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The Smart Property Investment editorial team came together to take a deep dive into the biggest property stories of the ...
Is now a good time to buy? The answer is: of course it is. It is always a good time to buy; it just depends on where.
Property over the last 150 years has increased, on average, 11 per cent a year each year, through two world wars and a depression. People are often so bogged down in using excuses not to jump into the property market or to wait and see, that life gets in the way and they wake up one day and wonder where time has gone, having done very little towards improving their future in retirement.
Land will always appreciate. You cannot easily make more land, other than a government reclaiming land. But that aside, land will always be in short supply. Every war in the history of mankind has been because of either religion or over land.
There are many ‘would be’ property investors that suffer from analysis paralysis. I had one client, who I fired, because he thought, and refused to change his thinking, that the value of a property was summed up by figures on a spreadsheet, based on averages, using a suburb’s growth to justify what he should offer on a specific property.
His approach ignored the logic of the inclusions in the specific property, the type of property it was, the layout, proximity to amenities, the street it was on and what someone is willing to pay. I knew at the rate they were going, they would never have an offer accepted.
Prices have declined over the last 18 months, for several reasons, some of which have been the Asian invasion, particularly in the Eastern suburbs of Melbourne, paying stupid prices at auction just to buy in a school zone. It could be fear of missing out, lower interest rates, the list goes on.
It is the higher end of the market that has seen the greatest decline, circa 12-20 per cent. There are arguments now that support the theory that the higher end of the property market will be the first to rebound. This may be true, but let’s consider something else.
The lower end of the market has weathered the price-correction storm far better. Why? Well, besides fewer Asians buying them up, more people can afford these properties.
The $500,000-$700,000 price range, for example, is more affordable to more people; hence, there is more demand. The time is now to buy in this price range, providing you do your research.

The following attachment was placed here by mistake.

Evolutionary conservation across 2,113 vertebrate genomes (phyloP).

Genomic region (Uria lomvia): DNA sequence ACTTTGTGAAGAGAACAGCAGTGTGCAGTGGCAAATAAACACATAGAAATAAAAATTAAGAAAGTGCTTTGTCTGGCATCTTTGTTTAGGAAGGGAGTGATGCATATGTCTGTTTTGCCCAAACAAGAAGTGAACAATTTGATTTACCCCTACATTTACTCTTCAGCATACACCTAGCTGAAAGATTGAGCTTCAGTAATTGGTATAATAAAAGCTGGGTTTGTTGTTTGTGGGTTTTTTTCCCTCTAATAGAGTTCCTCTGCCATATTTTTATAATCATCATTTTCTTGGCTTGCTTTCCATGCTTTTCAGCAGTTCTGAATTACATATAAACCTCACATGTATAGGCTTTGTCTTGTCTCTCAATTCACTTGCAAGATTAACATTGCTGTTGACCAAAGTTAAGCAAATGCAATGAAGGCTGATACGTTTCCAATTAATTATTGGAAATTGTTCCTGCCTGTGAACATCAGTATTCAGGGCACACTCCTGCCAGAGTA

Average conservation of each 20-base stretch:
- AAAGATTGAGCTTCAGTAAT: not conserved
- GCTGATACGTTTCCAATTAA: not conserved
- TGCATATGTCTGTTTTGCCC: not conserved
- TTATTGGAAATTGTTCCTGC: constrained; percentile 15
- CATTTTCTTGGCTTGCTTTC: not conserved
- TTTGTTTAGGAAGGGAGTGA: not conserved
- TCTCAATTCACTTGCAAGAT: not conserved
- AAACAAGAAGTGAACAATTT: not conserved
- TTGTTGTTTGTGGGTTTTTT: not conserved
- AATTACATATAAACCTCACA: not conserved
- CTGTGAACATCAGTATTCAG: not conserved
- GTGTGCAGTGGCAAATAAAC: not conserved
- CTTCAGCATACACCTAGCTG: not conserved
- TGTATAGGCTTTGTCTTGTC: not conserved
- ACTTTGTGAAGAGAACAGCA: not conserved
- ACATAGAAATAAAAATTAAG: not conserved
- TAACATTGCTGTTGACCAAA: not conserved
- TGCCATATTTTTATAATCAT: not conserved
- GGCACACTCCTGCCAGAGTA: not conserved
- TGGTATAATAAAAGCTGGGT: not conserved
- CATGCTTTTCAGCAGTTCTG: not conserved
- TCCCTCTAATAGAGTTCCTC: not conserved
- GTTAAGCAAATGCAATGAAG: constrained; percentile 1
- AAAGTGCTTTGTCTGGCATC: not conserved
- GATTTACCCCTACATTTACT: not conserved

No one has a crystal ball. If we did, we could buy perfectly at the bottom of the market, and sell at the perfect point of the market being at its peak, but we don’t. So, let’s consider two main elements to a decision. Is time on your side? Or have you left it too late in life, due to inability or inaction to do something productive for the betterment of your retirement.
Number two, property is a low-risk asset, in terms of capital growth, when held as an asset long term.
It has been a buyer’s market for 18 months now, quite the reverse of the last few years. It’s the sellers turn to compromise – so it should be! – and that makes me feel great. Often, great deals can be done when the buyer has more negotiating power and sellers are desperate.
Let’s assume, though, that you are not good at negotiating or you don’t engage the services of a buyer’s agent to help you, just remember, property is a long-term asset, and with time, mistakes have a chance at being fixed, providing you do your research.
So, the question should not be, are prices going to stop declining, or when should I buy, or is now a good time to buy. The questions should be: Do you have a ‘buy and hold’ strategy, not a ‘buy to flip’ strategy? Do you have time on your side? Will you undertake sufficient research? If the answer is yes to all three, then whether prices continue to decline is irrelevant. It can be a good time to buy now.
Andrew Crossley is a property investment strategist and founder of Australian Property Advisory Group.
Property refers to either a tangible or intangible item that an individual or business has legal rights or ownership of, such as houses, cars, stocks or bond certificates.